Windows 10 brought with it a slew of new and convenient keyboard shortcuts. Take a look at the taskbar at the bottom of your screen where you have program icons lined up, most likely including your web browser and the Windows file explorer, among others. You can open those programs by hitting the Windows key and the number that corresponds to the location of the icon in the

Let’s say, from left to right, and you have the File Explorer folder icon, the multi-coloured round Chrome browser icon, and the blue “e” for Microsoft’s Edge browser. Hold down the Windows key and press “2,” and Chrome will open right up for you. It’s a quick way to access your most popular apps without reaching for your mouse.

5. Quick Assist

We all have that tech-challenged family member, don’t we? It might be your Aunt Sally in Boise, your best friend from high school or your book-smart but computer-novice dad.

That’s why there’s Quick Assist. In Windows 10, type “quick assist” into your taskbar >> Select Get Assistance or Give Assistance and then follow the onscreen instructions.

6. Windows 10 Video Streaming

If you’re like me, you probably don’t think about Windows 10 to stream videos on your TV. However, you can use compatible devices such as Roku and Xbox One S. Type “media streaming” into the Windows 10 taskbar >> Select Media Streaming Options and follow the instructions.

7. Shake Your Windows

Here’s a fun one. If you have stacks and stacks of windows open and want to declutter down to just one, do this. Click on the top bar of your desired window, hold it down, and shake the mouse to minimize all other open windows instantly. Please do it again to restore those windows.

8. Find Slow Programs

You’re working on your computer, but it’s dragging. You want to shout “Hurry up!” as you wait for tabs to switch or changes to take hold. It’s time to find out what’s slowing you down, so open up the Task Manager and check out the “Processes” tab. It will show you which apps and background processes are running and how much of your CPU, memory, disk and network resources they are each hogging up.

9. Windows 10 Task Manager

The Windows Task Manager was once a fairly straightforward feature, used mainly to force-quit an unresponsive program. The Windows 10 Task Manager is much more thorough. You can summon it through the right-click Start Menu or by hitting the traditional keyboard combination of Control-Alt-Delete and selecting it from the menu that appears.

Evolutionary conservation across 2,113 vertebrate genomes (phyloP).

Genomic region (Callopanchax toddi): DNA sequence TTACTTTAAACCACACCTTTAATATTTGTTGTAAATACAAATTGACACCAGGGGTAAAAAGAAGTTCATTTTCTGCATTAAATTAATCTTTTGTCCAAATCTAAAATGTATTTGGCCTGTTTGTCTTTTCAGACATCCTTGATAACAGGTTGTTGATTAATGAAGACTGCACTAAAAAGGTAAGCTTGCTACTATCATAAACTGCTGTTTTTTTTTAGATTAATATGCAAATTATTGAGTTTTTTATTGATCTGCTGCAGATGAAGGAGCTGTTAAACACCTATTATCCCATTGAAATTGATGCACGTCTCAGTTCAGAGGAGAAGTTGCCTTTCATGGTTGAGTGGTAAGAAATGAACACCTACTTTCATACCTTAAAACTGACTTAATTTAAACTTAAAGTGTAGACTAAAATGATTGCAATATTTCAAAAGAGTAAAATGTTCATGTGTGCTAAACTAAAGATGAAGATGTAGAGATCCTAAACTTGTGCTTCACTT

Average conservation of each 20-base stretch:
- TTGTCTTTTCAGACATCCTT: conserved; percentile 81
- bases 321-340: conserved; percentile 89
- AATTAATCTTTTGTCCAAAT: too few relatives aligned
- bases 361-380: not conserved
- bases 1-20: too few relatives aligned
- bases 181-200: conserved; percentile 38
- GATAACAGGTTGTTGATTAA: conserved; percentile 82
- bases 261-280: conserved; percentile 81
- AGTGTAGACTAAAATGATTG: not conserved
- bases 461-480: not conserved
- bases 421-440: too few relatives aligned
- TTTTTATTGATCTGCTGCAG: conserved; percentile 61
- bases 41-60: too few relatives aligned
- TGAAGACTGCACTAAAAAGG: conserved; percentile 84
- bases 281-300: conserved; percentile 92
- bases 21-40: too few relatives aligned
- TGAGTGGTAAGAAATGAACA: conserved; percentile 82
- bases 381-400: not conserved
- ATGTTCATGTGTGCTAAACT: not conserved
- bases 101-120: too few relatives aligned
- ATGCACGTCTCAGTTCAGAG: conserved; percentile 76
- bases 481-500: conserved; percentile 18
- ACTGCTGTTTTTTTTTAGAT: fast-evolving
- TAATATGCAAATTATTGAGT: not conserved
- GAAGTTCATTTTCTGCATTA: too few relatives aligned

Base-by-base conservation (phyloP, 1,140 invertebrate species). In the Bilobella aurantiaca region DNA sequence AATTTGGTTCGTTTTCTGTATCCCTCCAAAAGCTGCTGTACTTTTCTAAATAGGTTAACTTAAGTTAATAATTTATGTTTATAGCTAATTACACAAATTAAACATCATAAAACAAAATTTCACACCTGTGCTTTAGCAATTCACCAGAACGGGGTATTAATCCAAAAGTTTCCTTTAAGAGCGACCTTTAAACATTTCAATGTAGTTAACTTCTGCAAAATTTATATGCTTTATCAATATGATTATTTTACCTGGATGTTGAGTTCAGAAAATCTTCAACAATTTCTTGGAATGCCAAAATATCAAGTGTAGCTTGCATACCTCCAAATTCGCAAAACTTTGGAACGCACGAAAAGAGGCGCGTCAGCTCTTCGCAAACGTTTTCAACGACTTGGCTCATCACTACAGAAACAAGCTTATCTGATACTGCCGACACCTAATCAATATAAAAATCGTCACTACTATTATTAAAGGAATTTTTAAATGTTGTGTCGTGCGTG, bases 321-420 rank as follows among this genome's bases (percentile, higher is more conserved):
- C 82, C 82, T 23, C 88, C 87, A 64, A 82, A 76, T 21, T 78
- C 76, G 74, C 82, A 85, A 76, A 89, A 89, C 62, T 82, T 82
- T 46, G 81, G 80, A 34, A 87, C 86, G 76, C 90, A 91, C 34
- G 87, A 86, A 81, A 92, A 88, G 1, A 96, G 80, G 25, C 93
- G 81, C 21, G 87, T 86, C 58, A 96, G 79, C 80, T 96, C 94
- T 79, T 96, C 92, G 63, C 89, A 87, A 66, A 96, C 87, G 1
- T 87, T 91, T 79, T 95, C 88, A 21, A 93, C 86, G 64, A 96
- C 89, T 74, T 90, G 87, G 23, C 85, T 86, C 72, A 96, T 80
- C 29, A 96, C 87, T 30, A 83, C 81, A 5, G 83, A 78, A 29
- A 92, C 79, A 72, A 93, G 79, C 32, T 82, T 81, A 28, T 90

10. Track Your Apps

When you open your regular Start Menu, you see a list of your apps running down the side. The most-used apps are on top, but the rest are laid out in alphabetical order. You could scroll through them all to find the one you want to open, but a quicker way to manage it is by clicking on any of the main letters (like “A”). This opens up a view of the entire alphabet. Just click on the first letter of the app you want, and Windows will take you directly to that part of the Start Menu.

11. Find Missing or Corrupted Files

Remember this: cmd. It’s a command prompt that can help you find files that your Windows operating system needs to work properly. It can also help you fix problems.

Type “cmd” into the taskbar >> Right-click on Command Prompt >> select Run As Administrator. To find missing or corrupted files, type “SFC /scan now.” To check for disk problems, type “chkdsk /f.”

12. Share Files

You and your family probably send each other files all the time. You might send a document or a video by email. A better way is to set up everyone in your house on a Windows network to share files.

You start by clicking on the Start button (the Windows icon on the lower-left side of your computer screen). Then, go to Settings (the little gear icon) >> Network & Internet >> HomeGroup >> Create a HomeGroup.

13. Speed Up Your Startup

When your computer gets slow, access Task Manager and trim down the number of programs that load on startup. Click on the “Startup” tab, and you will see a list of all your programs, whether they’re enabled, and what sort of impact each one has on your startup.

Select a program and hit the “Disable” button to remove it from your start-up process. Scrutinize anything with a medium or high impact, but focus on programs you don’t use often.

If you find an app eating more than its fair share, then you can shut it down by selecting it and clicking “End task.” Be aware that you may lose work when you do this, so save first if you can.